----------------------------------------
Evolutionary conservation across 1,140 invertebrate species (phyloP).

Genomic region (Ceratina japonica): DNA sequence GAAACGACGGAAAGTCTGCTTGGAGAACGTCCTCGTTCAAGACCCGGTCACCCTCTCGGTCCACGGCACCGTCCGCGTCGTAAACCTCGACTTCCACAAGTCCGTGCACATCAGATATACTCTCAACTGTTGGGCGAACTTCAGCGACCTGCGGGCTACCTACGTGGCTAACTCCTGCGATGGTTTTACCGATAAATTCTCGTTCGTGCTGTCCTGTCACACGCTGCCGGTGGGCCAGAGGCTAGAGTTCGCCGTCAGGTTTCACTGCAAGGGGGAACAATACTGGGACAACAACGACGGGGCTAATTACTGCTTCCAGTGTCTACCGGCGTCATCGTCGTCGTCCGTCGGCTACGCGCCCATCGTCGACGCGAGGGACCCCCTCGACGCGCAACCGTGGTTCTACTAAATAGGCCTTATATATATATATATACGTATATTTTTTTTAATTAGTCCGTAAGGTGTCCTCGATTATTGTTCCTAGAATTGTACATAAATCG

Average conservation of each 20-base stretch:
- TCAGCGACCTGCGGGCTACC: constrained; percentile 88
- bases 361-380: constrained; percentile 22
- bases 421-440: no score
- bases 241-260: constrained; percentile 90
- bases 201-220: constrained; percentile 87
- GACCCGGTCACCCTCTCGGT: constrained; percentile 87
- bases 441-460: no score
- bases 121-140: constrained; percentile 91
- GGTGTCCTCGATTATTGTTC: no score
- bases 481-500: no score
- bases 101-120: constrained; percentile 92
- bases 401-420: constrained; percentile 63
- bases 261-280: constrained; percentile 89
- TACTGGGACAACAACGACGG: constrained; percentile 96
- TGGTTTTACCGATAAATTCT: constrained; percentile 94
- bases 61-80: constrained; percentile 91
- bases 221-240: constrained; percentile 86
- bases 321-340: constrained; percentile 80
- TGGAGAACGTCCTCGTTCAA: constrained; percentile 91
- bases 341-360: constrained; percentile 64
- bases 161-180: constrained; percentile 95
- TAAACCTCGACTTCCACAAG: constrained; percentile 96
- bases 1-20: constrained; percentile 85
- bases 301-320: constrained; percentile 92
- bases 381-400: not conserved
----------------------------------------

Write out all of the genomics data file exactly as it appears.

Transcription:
Evolutionary conservation across 1,140 invertebrate species (phyloP).

Genomic region (Ceratina japonica): DNA sequence GAAACGACGGAAAGTCTGCTTGGAGAACGTCCTCGTTCAAGACCCGGTCACCCTCTCGGTCCACGGCACCGTCCGCGTCGTAAACCTCGACTTCCACAAGTCCGTGCACATCAGATATACTCTCAACTGTTGGGCGAACTTCAGCGACCTGCGGGCTACCTACGTGGCTAACTCCTGCGATGGTTTTACCGATAAATTCTCGTTCGTGCTGTCCTGTCACACGCTGCCGGTGGGCCAGAGGCTAGAGTTCGCCGTCAGGTTTCACTGCAAGGGGGAACAATACTGGGACAACAACGACGGGGCTAATTACTGCTTCCAGTGTCTACCGGCGTCATCGTCGTCGTCCGTCGGCTACGCGCCCATCGTCGACGCGAGGGACCCCCTCGACGCGCAACCGTGGTTCTACTAAATAGGCCTTATATATATATATATACGTATATTTTTTTTAATTAGTCCGTAAGGTGTCCTCGATTATTGTTCCTAGAATTGTACATAAATCG

Average conservation of each 20-base stretch:
- TCAGCGACCTGCGGGCTACC: constrained; percentile 88
- bases 361-380: constrained; percentile 22
- bases 421-440: no score
- bases 241-260: constrained; percentile 90
- bases 201-220: constrained; percentile 87
- GACCCGGTCACCCTCTCGGT: constrained; percentile 87
- bases 441-460: no score
- bases 121-140: constrained; percentile 91
- GGTGTCCTCGATTATTGTTC: no score
- bases 481-500: no score
- bases 101-120: constrained; percentile 92
- bases 401-420: constrained; percentile 63
- bases 261-280: constrained; percentile 89
- TACTGGGACAACAACGACGG: constrained; percentile 96
- TGGTTTTACCGATAAATTCT: constrained; percentile 94
- bases 61-80: constrained; percentile 91
- bases 221-240: constrained; percentile 86
- bases 321-340: constrained; percentile 80
- TGGAGAACGTCCTCGTTCAA: constrained; percentile 91
- bases 341-360: constrained; percentile 64
- bases 161-180: constrained; percentile 95
- TAAACCTCGACTTCCACAAG: constrained; percentile 96
- bases 1-20: constrained; percentile 85
- bases 301-320: constrained; percentile 92
- bases 381-400: not conserved